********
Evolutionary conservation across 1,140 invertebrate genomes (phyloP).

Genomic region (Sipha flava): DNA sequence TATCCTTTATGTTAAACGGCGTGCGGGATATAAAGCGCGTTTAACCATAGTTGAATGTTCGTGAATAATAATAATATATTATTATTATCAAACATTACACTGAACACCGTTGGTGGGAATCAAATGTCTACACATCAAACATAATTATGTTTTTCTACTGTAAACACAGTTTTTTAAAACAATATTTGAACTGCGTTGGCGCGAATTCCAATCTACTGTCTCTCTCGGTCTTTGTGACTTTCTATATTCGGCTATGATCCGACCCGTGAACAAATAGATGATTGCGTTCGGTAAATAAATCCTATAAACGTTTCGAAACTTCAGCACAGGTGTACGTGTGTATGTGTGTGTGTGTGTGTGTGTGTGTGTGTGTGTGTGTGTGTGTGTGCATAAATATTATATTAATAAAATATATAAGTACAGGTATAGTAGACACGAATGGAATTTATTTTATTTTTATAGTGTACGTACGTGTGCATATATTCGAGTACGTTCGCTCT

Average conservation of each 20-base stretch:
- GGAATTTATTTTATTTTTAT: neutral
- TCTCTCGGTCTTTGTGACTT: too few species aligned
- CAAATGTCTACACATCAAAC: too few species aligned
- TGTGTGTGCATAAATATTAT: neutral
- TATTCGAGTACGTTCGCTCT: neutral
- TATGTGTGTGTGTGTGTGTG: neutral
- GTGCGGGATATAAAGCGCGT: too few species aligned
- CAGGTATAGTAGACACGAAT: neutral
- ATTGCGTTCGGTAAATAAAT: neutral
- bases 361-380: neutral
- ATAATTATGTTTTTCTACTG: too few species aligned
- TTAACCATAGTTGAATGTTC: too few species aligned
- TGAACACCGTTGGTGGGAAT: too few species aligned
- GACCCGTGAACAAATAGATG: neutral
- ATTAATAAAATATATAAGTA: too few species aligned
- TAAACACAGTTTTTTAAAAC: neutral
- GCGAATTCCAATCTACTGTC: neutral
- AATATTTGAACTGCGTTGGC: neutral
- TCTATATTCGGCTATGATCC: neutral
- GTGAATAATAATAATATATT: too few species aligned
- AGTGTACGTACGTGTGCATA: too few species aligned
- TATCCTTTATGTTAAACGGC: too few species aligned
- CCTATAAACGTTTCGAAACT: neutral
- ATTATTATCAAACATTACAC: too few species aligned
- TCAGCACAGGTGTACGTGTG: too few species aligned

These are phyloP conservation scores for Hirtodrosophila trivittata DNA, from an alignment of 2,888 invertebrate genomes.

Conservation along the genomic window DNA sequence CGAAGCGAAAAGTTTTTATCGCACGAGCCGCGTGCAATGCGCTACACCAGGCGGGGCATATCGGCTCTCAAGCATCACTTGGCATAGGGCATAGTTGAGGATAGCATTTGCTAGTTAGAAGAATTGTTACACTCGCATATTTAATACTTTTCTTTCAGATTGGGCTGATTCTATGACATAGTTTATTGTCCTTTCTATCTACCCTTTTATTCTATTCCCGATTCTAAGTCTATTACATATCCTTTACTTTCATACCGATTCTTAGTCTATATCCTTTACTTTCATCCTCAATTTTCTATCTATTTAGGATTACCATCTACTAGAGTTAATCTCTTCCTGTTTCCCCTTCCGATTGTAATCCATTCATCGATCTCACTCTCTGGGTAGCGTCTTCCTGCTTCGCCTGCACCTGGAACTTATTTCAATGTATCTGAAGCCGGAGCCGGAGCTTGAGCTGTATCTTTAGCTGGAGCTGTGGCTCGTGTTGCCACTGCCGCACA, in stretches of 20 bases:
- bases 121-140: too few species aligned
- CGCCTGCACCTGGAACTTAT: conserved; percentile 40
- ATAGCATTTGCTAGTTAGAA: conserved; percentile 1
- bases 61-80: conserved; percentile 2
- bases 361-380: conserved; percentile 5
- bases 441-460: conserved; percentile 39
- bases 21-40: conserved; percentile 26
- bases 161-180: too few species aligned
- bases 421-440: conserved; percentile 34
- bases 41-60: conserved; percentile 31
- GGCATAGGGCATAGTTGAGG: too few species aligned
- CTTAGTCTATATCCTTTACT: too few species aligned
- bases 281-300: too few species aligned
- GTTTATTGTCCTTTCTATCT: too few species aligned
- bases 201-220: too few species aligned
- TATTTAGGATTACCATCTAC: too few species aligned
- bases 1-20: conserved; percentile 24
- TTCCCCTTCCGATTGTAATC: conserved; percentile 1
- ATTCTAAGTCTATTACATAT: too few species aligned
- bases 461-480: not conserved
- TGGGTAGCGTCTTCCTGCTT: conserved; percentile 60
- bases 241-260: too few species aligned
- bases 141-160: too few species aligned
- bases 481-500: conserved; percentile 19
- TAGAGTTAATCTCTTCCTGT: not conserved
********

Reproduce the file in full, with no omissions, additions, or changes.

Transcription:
Evolutionary conservation across 1,140 invertebrate genomes (phyloP).

Genomic region (Sipha flava): DNA sequence TATCCTTTATGTTAAACGGCGTGCGGGATATAAAGCGCGTTTAACCATAGTTGAATGTTCGTGAATAATAATAATATATTATTATTATCAAACATTACACTGAACACCGTTGGTGGGAATCAAATGTCTACACATCAAACATAATTATGTTTTTCTACTGTAAACACAGTTTTTTAAAACAATATTTGAACTGCGTTGGCGCGAATTCCAATCTACTGTCTCTCTCGGTCTTTGTGACTTTCTATATTCGGCTATGATCCGACCCGTGAACAAATAGATGATTGCGTTCGGTAAATAAATCCTATAAACGTTTCGAAACTTCAGCACAGGTGTACGTGTGTATGTGTGTGTGTGTGTGTGTGTGTGTGTGTGTGTGTGTGTGTGTGTGCATAAATATTATATTAATAAAATATATAAGTACAGGTATAGTAGACACGAATGGAATTTATTTTATTTTTATAGTGTACGTACGTGTGCATATATTCGAGTACGTTCGCTCT

Average conservation of each 20-base stretch:
- GGAATTTATTTTATTTTTAT: neutral
- TCTCTCGGTCTTTGTGACTT: too few species aligned
- CAAATGTCTACACATCAAAC: too few species aligned
- TGTGTGTGCATAAATATTAT: neutral
- TATTCGAGTACGTTCGCTCT: neutral
- TATGTGTGTGTGTGTGTGTG: neutral
- GTGCGGGATATAAAGCGCGT: too few species aligned
- CAGGTATAGTAGACACGAAT: neutral
- ATTGCGTTCGGTAAATAAAT: neutral
- bases 361-380: neutral
- ATAATTATGTTTTTCTACTG: too few species aligned
- TTAACCATAGTTGAATGTTC: too few species aligned
- TGAACACCGTTGGTGGGAAT: too few species aligned
- GACCCGTGAACAAATAGATG: neutral
- ATTAATAAAATATATAAGTA: too few species aligned
- TAAACACAGTTTTTTAAAAC: neutral
- GCGAATTCCAATCTACTGTC: neutral
- AATATTTGAACTGCGTTGGC: neutral
- TCTATATTCGGCTATGATCC: neutral
- GTGAATAATAATAATATATT: too few species aligned
- AGTGTACGTACGTGTGCATA: too few species aligned
- TATCCTTTATGTTAAACGGC: too few species aligned
- CCTATAAACGTTTCGAAACT: neutral
- ATTATTATCAAACATTACAC: too few species aligned
- TCAGCACAGGTGTACGTGTG: too few species aligned

These are phyloP conservation scores for Hirtodrosophila trivittata DNA, from an alignment of 2,888 invertebrate genomes.

Conservation along the genomic window DNA sequence CGAAGCGAAAAGTTTTTATCGCACGAGCCGCGTGCAATGCGCTACACCAGGCGGGGCATATCGGCTCTCAAGCATCACTTGGCATAGGGCATAGTTGAGGATAGCATTTGCTAGTTAGAAGAATTGTTACACTCGCATATTTAATACTTTTCTTTCAGATTGGGCTGATTCTATGACATAGTTTATTGTCCTTTCTATCTACCCTTTTATTCTATTCCCGATTCTAAGTCTATTACATATCCTTTACTTTCATACCGATTCTTAGTCTATATCCTTTACTTTCATCCTCAATTTTCTATCTATTTAGGATTACCATCTACTAGAGTTAATCTCTTCCTGTTTCCCCTTCCGATTGTAATCCATTCATCGATCTCACTCTCTGGGTAGCGTCTTCCTGCTTCGCCTGCACCTGGAACTTATTTCAATGTATCTGAAGCCGGAGCCGGAGCTTGAGCTGTATCTTTAGCTGGAGCTGTGGCTCGTGTTGCCACTGCCGCACA, in stretches of 20 bases:
- bases 121-140: too few species aligned
- CGCCTGCACCTGGAACTTAT: conserved; percentile 40
- ATAGCATTTGCTAGTTAGAA: conserved; percentile 1
- bases 61-80: conserved; percentile 2
- bases 361-380: conserved; percentile 5
- bases 441-460: conserved; percentile 39
- bases 21-40: conserved; percentile 26
- bases 161-180: too few species aligned
- bases 421-440: conserved; percentile 34
- bases 41-60: conserved; percentile 31
- GGCATAGGGCATAGTTGAGG: too few species aligned
- CTTAGTCTATATCCTTTACT: too few species aligned
- bases 281-300: too few species aligned
- GTTTATTGTCCTTTCTATCT: too few species aligned
- bases 201-220: too few species aligned
- TATTTAGGATTACCATCTAC: too few species aligned
- bases 1-20: conserved; percentile 24
- TTCCCCTTCCGATTGTAATC: conserved; percentile 1
- ATTCTAAGTCTATTACATAT: too few species aligned
- bases 461-480: not conserved
- TGGGTAGCGTCTTCCTGCTT: conserved; percentile 60
- bases 241-260: too few species aligned
- bases 141-160: too few species aligned
- bases 481-500: conserved; percentile 19
- TAGAGTTAATCTCTTCCTGT: not conserved